Casting with zinc

Discussion in 'General foundry chat' started by ennisdavcis23, Jun 28, 2020.

  1. Any tips casting this piece. Original toy was zinc, about the size of a tennis ball. I have made a 2 piece plaster mold but am concerned about the flow of metal. I was playing around with lead and it dries fast.


    nose1-min.jpg nose2-min.jpg
     
  2. Jason

    Jason Gold Banner Member

    Well, welcome aboard. First off, lead pours considerably cooler than zinc. I think zinc is poured around 1000. I'm guessing you are trying to pour this thing in plaster??:eek:
    That toy was probably die cast (which you will never do) or it was sand cast (which you can do) I am NOT a sand guy, but many here are. I suggest you visit ebay and get some
    petrobond, make a box and learn how to sand cast this with zinc. Plaster can work, but it's a lousy mold material for hot metal. If you do not want to pursue metal casting further than this piece, try posting this in our request casting service. We have some guys here that like picking up the odd job. Getting setup to cast just one part is a lot of work. This help?
     
  3. It was made in the 30's by a low income company, doubt it was die cast, probably sand but a 2 part sand mold is difficult, at least for me. The part is tapered so both pieces come out of the mold ok. Are there hi temp silicone products?
     
  4. Jason

    Jason Gold Banner Member

    not for zinc that I know of. Even lead is pushing it for most platinum silicones. 500-600 is really the limit for silicone.

    Here is a thought. How about make a wax of your part and run solid flask investment? Dewax, burnout and pour your zinc in under vacuum... See what I mean? This is a can of worms in terms of equipment, materials and learning curve.
     
  5. Here is the plaster mold I made.
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  6. Jason

    Jason Gold Banner Member

    GOOD! Now soak BOTH pieces of plaster for 20mins. Shake and pat dry with a paper towel, and pour wax into the gap. Then you will have your wax positive. Invest that into a flask filled with ultravest after you add sprues. Dewax, burnout, and pour metal. Break it apart and out comes your part.

    So as to not confuse you. Please understand you must get a wax version EXACTLY what you want as of your finished part. Not a negative. The positive is always what gets invested, melted out and filled with metal. Savvy??
     
    Last edited: Jul 1, 2020 at 5:32 PM
  7. What advantage do I have with wax vs just pouring into the mold? That ultravest is pricey and usually comes in 50lbs boxes for $50. Too much for this project both in qty and price. What does the soaking do?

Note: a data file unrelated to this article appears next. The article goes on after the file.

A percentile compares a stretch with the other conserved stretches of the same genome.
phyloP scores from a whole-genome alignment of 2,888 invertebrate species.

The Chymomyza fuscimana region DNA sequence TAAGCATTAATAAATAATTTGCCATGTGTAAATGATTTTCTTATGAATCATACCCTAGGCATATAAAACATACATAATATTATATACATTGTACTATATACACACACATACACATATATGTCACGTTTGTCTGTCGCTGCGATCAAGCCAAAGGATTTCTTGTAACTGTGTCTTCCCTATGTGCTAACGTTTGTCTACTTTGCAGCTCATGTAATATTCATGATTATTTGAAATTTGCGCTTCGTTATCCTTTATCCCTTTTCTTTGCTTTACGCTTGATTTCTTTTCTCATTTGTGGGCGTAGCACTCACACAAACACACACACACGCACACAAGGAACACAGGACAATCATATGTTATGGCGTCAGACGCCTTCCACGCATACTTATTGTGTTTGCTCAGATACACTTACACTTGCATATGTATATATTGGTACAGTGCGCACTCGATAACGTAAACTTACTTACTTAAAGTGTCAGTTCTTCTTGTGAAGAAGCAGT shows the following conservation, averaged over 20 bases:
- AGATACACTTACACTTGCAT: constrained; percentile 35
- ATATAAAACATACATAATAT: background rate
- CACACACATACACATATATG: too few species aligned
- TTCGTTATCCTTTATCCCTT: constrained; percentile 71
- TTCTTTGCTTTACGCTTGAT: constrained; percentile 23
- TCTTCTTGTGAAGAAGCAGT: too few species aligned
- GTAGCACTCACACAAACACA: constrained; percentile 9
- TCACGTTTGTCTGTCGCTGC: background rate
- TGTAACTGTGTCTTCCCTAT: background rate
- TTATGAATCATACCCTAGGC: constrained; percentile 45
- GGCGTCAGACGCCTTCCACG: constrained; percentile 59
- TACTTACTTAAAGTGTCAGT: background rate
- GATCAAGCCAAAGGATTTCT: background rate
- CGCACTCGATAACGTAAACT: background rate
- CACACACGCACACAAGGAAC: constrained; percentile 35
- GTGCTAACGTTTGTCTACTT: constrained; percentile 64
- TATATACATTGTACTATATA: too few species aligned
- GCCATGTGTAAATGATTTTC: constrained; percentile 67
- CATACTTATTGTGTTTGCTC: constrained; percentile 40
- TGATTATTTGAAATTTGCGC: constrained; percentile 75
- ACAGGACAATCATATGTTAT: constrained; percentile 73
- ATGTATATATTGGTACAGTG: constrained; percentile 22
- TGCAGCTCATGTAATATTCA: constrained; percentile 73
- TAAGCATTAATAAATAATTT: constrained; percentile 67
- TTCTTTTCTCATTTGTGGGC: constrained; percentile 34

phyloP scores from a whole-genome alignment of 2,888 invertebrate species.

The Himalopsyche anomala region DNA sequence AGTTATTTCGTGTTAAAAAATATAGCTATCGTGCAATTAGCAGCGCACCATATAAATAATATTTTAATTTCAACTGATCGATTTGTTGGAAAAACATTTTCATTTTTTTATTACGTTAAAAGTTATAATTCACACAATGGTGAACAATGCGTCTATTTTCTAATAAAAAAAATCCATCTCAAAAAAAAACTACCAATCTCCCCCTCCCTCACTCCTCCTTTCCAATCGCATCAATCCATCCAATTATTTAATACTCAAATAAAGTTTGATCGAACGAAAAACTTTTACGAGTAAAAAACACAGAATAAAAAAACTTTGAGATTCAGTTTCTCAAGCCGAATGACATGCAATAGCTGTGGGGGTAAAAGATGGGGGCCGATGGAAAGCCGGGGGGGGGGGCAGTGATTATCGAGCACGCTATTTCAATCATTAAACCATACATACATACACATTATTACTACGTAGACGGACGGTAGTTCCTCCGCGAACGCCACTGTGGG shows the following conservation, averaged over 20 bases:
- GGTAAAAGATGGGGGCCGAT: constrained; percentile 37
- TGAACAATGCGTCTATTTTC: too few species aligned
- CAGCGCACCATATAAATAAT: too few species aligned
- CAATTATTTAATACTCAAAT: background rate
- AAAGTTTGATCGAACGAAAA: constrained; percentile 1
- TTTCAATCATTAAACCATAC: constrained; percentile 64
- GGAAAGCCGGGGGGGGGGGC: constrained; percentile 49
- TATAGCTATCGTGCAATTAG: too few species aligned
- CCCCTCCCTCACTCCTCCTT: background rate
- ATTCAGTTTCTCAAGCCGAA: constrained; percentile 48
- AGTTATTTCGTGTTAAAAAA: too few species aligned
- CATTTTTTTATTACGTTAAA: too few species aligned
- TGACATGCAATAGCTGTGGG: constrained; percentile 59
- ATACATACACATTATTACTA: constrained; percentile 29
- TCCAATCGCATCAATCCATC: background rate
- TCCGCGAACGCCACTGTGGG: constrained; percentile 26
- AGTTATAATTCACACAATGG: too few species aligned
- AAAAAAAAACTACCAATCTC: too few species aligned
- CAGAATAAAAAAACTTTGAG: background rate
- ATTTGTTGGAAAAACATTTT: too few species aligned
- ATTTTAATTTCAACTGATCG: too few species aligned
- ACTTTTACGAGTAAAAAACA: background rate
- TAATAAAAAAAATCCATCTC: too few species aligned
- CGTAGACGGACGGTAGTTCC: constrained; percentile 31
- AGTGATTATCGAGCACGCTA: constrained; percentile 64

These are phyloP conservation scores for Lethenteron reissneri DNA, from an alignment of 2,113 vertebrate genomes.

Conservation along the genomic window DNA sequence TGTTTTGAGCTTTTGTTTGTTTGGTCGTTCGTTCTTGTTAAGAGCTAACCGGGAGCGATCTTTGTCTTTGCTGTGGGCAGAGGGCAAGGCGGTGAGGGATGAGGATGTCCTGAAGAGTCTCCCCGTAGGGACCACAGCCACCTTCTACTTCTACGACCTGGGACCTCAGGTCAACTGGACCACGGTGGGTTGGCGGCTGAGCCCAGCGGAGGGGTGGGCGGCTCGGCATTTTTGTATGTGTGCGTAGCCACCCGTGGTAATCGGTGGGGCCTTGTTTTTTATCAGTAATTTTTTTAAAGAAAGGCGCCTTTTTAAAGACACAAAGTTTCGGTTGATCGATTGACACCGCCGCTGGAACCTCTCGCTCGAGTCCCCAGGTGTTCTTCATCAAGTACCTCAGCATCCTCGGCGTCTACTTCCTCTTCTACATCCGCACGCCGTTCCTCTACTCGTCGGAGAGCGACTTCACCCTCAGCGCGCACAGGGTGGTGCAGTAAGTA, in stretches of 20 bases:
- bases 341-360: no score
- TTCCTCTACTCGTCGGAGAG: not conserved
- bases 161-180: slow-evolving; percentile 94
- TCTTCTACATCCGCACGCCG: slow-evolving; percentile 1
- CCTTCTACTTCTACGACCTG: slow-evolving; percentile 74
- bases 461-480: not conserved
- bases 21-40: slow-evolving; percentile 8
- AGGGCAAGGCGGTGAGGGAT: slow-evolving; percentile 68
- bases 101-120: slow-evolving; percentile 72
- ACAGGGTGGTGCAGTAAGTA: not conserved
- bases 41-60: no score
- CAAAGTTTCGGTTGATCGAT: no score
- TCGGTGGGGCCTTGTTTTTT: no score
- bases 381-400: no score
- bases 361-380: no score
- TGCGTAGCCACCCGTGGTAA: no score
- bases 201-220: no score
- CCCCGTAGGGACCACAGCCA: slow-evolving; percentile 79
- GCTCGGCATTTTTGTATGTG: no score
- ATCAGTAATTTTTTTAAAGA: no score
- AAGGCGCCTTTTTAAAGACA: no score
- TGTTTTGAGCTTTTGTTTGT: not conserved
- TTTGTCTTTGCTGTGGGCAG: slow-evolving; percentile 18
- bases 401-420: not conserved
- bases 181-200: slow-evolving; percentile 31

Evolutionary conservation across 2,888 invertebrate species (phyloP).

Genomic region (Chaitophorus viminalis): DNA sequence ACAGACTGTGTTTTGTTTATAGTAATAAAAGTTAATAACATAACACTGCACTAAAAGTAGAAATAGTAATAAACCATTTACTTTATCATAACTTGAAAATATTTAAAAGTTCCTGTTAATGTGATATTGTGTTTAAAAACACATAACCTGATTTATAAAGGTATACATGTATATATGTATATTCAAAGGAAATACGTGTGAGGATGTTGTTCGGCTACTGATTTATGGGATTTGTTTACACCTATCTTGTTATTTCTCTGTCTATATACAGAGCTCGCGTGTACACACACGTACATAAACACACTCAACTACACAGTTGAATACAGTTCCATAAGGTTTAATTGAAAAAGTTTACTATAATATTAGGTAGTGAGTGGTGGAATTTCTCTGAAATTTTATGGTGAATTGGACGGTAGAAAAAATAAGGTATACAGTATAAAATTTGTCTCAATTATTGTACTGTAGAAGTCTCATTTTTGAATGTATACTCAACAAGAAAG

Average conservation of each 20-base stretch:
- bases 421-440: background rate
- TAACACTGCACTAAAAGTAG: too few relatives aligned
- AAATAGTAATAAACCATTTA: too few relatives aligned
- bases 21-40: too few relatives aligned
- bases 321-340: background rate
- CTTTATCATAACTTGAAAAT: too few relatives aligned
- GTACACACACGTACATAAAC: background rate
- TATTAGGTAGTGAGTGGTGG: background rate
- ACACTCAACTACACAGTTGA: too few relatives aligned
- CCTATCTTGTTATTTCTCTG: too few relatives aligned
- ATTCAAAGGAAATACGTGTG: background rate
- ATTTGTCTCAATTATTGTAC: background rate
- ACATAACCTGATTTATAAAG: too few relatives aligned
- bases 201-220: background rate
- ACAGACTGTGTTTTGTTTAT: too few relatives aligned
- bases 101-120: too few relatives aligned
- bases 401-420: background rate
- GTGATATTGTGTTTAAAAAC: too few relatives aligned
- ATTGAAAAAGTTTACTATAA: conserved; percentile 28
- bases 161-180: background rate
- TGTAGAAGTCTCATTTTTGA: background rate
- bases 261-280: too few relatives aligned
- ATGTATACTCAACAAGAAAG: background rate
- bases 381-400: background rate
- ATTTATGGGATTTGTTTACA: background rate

8. Jason

    Jason Gold Banner Member

    Straight plaster makes a crappy investment. It contains bound water and is not the same as investment. Seeing you are pouring zinc and the temp is much lower... you might get away with it. Try it, what have you got to lose?
     
  9. rocco

    rocco Silver

    FWIW, there are plasters specifically designed for metal casting such as Hydroperm by USG, I don't actually know anyone that's used the stuff but it might be worth looking into if the plaster you're using now causes problems. And if you don't mind buying at least 50lbs, the price is comparable to plaster of paris.
     
    Last edited: Jul 3, 2020 at 4:32 AM
  10. Jason

    Jason Gold Banner Member

    Geez, ultravest is 50bucks. :rolleyes: I bet if you walked into our jewelry store and asked nicely, we'd bag you up a few pounds. But here we are again, that old cheapness mentality comes up. People all too often associate castings with cheap.:rolleyes: I assure you casting doesnt necessarily mean mass produced cheap shit. You could ask this guy if he will take 50bucks for his light, but ya might not like the answer. https://www.etsy.com/listing/709203...f=sr_gallery-1-1&organic_search_click=1&frs=1
     
  11. rocco

    rocco Silver

    I'm all for using the right tools for the job, in this case, something like a suitable metal casting plaster might be it. He's got a pattern from which he can make a mold, using that mold to make a wax impression to invest then burn out the wax to end up with a second mold to pour metal into seems like might be an unnecessary step if he can just make one mold from his pattern and pour metal into that instead
     
  12. Jason

    Jason Gold Banner Member

    Let's see him make a wax of the part with that mold. If he cant make a wax, he will never make one out of metal.
     

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